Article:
High level Forum

Opening remarks

Paris, France
14 November 2005

Dr Douste-Blazy, Honourable Ministers, Ms Veneman, Dr Wolfowitz, Ladies and gentlemen,

Good morning. Today, I want to raise some questions.

In a year when there have been more meetings on poverty and development than anyone can probably remember, what is it precisely that we are trying to decide here?

There is one basic issue: what must be done - and by whom - if developing countries are to have a greater chance of achieving the health MDGs - or for that matter any other health related goal.

We have agreement on the goals themselves, and we now have commitments from the G8 and other donor nations to increase levels of aid - particularly in Africa - isn't this enough?

We can argue about the exact amounts needed, but there are other immediate questions. The donors here will talk about having good policies, plans and systems in place. Ministers of Finance will ask how they can be sure that aid will actually arrive, when their past experience tells them that aid is very unreliable. Ministers of Health will be concerned about how they can compete with other sectors for a fair share of the pot. There may be no simple solution. But we have a responsibility to find practical ways of rebuilding trust and confidence.

What is so special about health in all this? Several things. It is obviously vital to people's livelihood. That goes without saying. For our meeting here there are two points. Health is a complex sector to fund. There is a growing number of actors. If they all do act independently, it is extraordinarily hard for governments to manage scarce resources and build national systems (for procuring drugs, channelling money or measuring outcomes) that everyone can use with confidence. Secondly, health requires long-term recurrent financial commitments: AIDS treatment is for life. You can't hire more nurses unless you are sure that the money won't dry up. Making sure finance is predictable and sustainable are critical issues for us.

AIDS, TB and malaria have received a huge amount of attention, and a growing amount of financial support. What stands in the way now of getting results?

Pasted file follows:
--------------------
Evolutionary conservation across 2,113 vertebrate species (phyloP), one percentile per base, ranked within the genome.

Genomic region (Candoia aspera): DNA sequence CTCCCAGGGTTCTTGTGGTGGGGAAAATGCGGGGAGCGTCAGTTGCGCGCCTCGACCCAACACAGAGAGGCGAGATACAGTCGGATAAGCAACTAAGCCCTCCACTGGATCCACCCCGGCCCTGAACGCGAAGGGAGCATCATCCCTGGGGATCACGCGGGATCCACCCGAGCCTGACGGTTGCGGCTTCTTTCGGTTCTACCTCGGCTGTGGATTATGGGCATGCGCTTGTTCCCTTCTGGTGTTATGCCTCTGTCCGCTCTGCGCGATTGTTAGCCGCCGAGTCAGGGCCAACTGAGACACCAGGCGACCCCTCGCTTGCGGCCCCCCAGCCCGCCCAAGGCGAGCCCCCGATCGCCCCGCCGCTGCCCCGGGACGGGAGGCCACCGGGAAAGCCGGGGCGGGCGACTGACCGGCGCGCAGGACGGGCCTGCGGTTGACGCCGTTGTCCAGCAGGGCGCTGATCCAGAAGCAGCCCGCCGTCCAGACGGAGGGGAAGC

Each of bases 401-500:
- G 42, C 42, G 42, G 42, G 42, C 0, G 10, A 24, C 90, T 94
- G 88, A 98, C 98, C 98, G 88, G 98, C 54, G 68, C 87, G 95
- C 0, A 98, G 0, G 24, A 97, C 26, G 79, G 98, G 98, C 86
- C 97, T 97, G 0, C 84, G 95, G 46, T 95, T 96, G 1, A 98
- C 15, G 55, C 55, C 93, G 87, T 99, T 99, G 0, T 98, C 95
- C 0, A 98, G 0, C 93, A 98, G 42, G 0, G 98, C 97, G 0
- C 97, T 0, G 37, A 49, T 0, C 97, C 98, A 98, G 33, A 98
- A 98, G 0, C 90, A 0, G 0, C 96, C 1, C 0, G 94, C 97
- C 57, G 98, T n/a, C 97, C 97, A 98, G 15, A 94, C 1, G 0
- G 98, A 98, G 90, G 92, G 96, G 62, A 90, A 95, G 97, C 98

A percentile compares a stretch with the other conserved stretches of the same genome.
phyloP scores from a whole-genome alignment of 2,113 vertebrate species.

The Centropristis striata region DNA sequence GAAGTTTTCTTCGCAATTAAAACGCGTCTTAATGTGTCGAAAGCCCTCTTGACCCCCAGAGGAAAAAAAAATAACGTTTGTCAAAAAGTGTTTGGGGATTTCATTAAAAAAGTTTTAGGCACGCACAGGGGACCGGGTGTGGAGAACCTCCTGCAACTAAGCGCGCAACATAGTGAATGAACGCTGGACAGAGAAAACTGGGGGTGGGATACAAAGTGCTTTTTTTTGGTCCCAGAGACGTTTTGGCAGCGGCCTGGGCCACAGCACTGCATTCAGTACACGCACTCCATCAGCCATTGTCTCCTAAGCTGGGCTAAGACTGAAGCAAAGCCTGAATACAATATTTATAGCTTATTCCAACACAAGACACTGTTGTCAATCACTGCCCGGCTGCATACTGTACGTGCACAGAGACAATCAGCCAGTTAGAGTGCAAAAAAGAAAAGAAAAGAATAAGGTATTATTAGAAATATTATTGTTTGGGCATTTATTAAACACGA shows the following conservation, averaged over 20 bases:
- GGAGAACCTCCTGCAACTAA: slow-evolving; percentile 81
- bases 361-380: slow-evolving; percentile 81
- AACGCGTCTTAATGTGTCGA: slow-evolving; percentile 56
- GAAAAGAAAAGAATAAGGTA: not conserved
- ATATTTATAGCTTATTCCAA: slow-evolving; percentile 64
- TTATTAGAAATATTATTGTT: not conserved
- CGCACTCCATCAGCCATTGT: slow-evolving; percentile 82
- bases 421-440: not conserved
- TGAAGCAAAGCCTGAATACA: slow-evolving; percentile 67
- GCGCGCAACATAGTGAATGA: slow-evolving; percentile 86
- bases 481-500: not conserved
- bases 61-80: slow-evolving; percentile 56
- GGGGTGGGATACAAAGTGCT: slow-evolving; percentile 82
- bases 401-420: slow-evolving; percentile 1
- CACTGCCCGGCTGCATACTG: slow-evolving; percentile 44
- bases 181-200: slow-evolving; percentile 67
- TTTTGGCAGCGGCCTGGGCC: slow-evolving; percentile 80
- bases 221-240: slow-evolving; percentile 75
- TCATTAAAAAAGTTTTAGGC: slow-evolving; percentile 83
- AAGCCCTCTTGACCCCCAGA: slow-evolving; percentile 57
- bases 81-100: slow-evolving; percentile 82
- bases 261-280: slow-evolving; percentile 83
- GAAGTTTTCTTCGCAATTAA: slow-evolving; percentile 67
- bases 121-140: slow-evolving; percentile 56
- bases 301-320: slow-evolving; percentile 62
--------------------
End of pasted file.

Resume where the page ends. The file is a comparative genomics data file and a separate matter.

We are getting results already. The point is that we could do better. This is true not just for AIDS, TB and malaria, but also for child and maternal health - particularly if we had all the right systems in place. Key among the limiting factors is a shortage of trained staff in the right places. The response to the human resource crisis will be led by individual countries, but international action is needed: to generate the cash that is needed, to share experience and to tackle issues like migration.

We have special global initiatives to focus on immunization, polio eradication and AIDS, TB and malaria; do we need something similar to tackle the health MDGs? Probably not. The existing global initiatives like the Global Fund and GAVI have focused minds, and focused resources on problems that really matter. But setting up new initiatives every time we have a problem cannot be the only response. There are many organizations that work on health. What we need is for them to work together effectively, playing to their strengths, rather than setting up ever more new structures and coordinating mechanisms.

If we are to make progress, why not focus on a few countries first?

There are some countries - many of them represented here - who could utilize more funds rapidly and effectively. Let us act on this. But the problems we are talking about here are not limited to those countries alone. There are millions of poor people in countries that do not have good policies or benevolent administrations. We have to deal with this. I do not like the term "fragile states", but we all know that there are environments where it is hard for poor people to get the services they need - whatever the reason. There are no easy solutions here either: but a demand that we think creatively about how to pursue development objectives in all parts of the world - not just the easy bits.

So this is our agenda:

  • increasing resources for health, and making sure that they are spent effectively
  • getting systems in place to set priorities and measure outcomes
  • building systems staffed with enough trained staff to get the work done
  • broadening our focus to all poor countries, not just the chosen few; and
  • making sure that the special initiatives we have created add value to the health sector as a whole

The HLF has already moved this agenda a long way. I hope we can find ways of continuing the collaboration and sharing of knowledge in the future. Most important though, we have to find ways of pulling all this together and helping to make a greater impact in the places where it counts most. On the ground and in people's lives.

Thank you.